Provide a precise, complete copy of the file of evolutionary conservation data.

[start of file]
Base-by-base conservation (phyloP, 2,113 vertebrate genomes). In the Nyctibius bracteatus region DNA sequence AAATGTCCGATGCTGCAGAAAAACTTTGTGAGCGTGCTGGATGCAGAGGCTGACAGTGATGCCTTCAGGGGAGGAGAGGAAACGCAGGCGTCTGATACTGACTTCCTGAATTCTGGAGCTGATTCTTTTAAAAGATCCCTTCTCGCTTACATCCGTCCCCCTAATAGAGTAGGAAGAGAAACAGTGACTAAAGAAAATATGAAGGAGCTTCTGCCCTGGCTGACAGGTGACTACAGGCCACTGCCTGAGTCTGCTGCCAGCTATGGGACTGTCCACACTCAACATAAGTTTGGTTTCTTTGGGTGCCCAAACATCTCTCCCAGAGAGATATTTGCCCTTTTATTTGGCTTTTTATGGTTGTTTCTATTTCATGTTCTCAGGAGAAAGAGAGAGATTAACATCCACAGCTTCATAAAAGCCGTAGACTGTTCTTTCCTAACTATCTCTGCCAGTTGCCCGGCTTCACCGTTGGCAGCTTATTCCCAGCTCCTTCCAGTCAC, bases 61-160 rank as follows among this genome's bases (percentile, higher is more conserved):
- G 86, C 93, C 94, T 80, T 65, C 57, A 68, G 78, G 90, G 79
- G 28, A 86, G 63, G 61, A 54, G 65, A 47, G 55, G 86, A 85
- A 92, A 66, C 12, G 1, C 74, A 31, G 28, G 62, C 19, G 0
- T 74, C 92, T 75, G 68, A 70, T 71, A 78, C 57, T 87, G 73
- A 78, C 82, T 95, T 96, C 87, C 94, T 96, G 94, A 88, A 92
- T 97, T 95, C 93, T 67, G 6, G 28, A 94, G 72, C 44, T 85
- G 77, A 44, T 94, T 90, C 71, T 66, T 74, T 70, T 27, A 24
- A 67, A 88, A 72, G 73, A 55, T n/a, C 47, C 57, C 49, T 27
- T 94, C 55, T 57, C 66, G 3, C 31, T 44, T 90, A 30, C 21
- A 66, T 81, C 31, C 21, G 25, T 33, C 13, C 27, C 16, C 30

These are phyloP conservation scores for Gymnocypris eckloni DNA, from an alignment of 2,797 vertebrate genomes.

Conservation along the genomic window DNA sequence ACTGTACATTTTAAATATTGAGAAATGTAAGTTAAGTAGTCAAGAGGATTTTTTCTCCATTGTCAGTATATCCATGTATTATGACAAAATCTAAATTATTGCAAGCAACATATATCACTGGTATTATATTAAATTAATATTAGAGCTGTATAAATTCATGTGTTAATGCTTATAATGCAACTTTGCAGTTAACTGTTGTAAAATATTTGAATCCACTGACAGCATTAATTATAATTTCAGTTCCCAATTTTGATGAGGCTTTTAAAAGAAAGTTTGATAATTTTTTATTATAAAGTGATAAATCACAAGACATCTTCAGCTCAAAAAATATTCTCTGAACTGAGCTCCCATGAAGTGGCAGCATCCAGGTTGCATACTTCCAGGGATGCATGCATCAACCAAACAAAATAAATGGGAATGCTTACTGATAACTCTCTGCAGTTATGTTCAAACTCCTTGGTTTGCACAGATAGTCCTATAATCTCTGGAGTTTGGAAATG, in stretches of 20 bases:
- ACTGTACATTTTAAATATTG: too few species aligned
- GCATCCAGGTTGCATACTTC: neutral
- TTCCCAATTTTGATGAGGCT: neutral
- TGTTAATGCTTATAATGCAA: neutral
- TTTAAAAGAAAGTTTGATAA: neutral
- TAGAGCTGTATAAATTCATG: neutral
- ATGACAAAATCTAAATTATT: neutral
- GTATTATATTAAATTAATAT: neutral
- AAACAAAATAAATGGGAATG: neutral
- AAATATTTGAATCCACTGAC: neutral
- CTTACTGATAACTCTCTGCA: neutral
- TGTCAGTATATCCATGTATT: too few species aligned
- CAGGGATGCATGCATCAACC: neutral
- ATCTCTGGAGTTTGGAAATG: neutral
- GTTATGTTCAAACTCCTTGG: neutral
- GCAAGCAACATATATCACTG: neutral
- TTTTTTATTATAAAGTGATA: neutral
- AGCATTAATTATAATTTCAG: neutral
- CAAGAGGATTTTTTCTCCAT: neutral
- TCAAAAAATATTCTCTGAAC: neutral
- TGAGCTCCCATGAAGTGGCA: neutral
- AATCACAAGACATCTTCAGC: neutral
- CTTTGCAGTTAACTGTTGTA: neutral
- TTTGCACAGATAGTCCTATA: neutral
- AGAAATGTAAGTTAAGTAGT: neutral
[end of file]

Base-by-base conservation (phyloP, 2,113 vertebrate genomes). In the Nyctibius bracteatus region DNA sequence AAATGTCCGATGCTGCAGAAAAACTTTGTGAGCGTGCTGGATGCAGAGGCTGACAGTGATGCCTTCAGGGGAGGAGAGGAAACGCAGGCGTCTGATACTGACTTCCTGAATTCTGGAGCTGATTCTTTTAAAAGATCCCTTCTCGCTTACATCCGTCCCCCTAATAGAGTAGGAAGAGAAACAGTGACTAAAGAAAATATGAAGGAGCTTCTGCCCTGGCTGACAGGTGACTACAGGCCACTGCCTGAGTCTGCTGCCAGCTATGGGACTGTCCACACTCAACATAAGTTTGGTTTCTTTGGGTGCCCAAACATCTCTCCCAGAGAGATATTTGCCCTTTTATTTGGCTTTTTATGGTTGTTTCTATTTCATGTTCTCAGGAGAAAGAGAGAGATTAACATCCACAGCTTCATAAAAGCCGTAGACTGTTCTTTCCTAACTATCTCTGCCAGTTGCCCGGCTTCACCGTTGGCAGCTTATTCCCAGCTCCTTCCAGTCAC, bases 61-160 rank as follows among this genome's bases (percentile, higher is more conserved):
- G 86, C 93, C 94, T 80, T 65, C 57, A 68, G 78, G 90, G 79
- G 28, A 86, G 63, G 61, A 54, G 65, A 47, G 55, G 86, A 85
- A 92, A 66, C 12, G 1, C 74, A 31, G 28, G 62, C 19, G 0
- T 74, C 92, T 75, G 68, A 70, T 71, A 78, C 57, T 87, G 73
- A 78, C 82, T 95, T 96, C 87, C 94, T 96, G 94, A 88, A 92
- T 97, T 95, C 93, T 67, G 6, G 28, A 94, G 72, C 44, T 85
- G 77, A 44, T 94, T 90, C 71, T 66, T 74, T 70, T 27, A 24
- A 67, A 88, A 72, G 73, A 55, T n/a, C 47, C 57, C 49, T 27
- T 94, C 55, T 57, C 66, G 3, C 31, T 44, T 90, A 30, C 21
- A 66, T 81, C 31, C 21, G 25, T 33, C 13, C 27, C 16, C 30

These are phyloP conservation scores for Gymnocypris eckloni DNA, from an alignment of 2,797 vertebrate genomes.

Conservation along the genomic window DNA sequence ACTGTACATTTTAAATATTGAGAAATGTAAGTTAAGTAGTCAAGAGGATTTTTTCTCCATTGTCAGTATATCCATGTATTATGACAAAATCTAAATTATTGCAAGCAACATATATCACTGGTATTATATTAAATTAATATTAGAGCTGTATAAATTCATGTGTTAATGCTTATAATGCAACTTTGCAGTTAACTGTTGTAAAATATTTGAATCCACTGACAGCATTAATTATAATTTCAGTTCCCAATTTTGATGAGGCTTTTAAAAGAAAGTTTGATAATTTTTTATTATAAAGTGATAAATCACAAGACATCTTCAGCTCAAAAAATATTCTCTGAACTGAGCTCCCATGAAGTGGCAGCATCCAGGTTGCATACTTCCAGGGATGCATGCATCAACCAAACAAAATAAATGGGAATGCTTACTGATAACTCTCTGCAGTTATGTTCAAACTCCTTGGTTTGCACAGATAGTCCTATAATCTCTGGAGTTTGGAAATG, in stretches of 20 bases:
- ACTGTACATTTTAAATATTG: too few species aligned
- GCATCCAGGTTGCATACTTC: neutral
- TTCCCAATTTTGATGAGGCT: neutral
- TGTTAATGCTTATAATGCAA: neutral
- TTTAAAAGAAAGTTTGATAA: neutral
- TAGAGCTGTATAAATTCATG: neutral
- ATGACAAAATCTAAATTATT: neutral
- GTATTATATTAAATTAATAT: neutral
- AAACAAAATAAATGGGAATG: neutral
- AAATATTTGAATCCACTGAC: neutral
- CTTACTGATAACTCTCTGCA: neutral
- TGTCAGTATATCCATGTATT: too few species aligned
- CAGGGATGCATGCATCAACC: neutral
- ATCTCTGGAGTTTGGAAATG: neutral
- GTTATGTTCAAACTCCTTGG: neutral
- GCAAGCAACATATATCACTG: neutral
- TTTTTTATTATAAAGTGATA: neutral
- AGCATTAATTATAATTTCAG: neutral
- CAAGAGGATTTTTTCTCCAT: neutral
- TCAAAAAATATTCTCTGAAC: neutral
- TGAGCTCCCATGAAGTGGCA: neutral
- AATCACAAGACATCTTCAGC: neutral
- CTTTGCAGTTAACTGTTGTA: neutral
- TTTGCACAGATAGTCCTATA: neutral
- AGAAATGTAAGTTAAGTAGT: neutral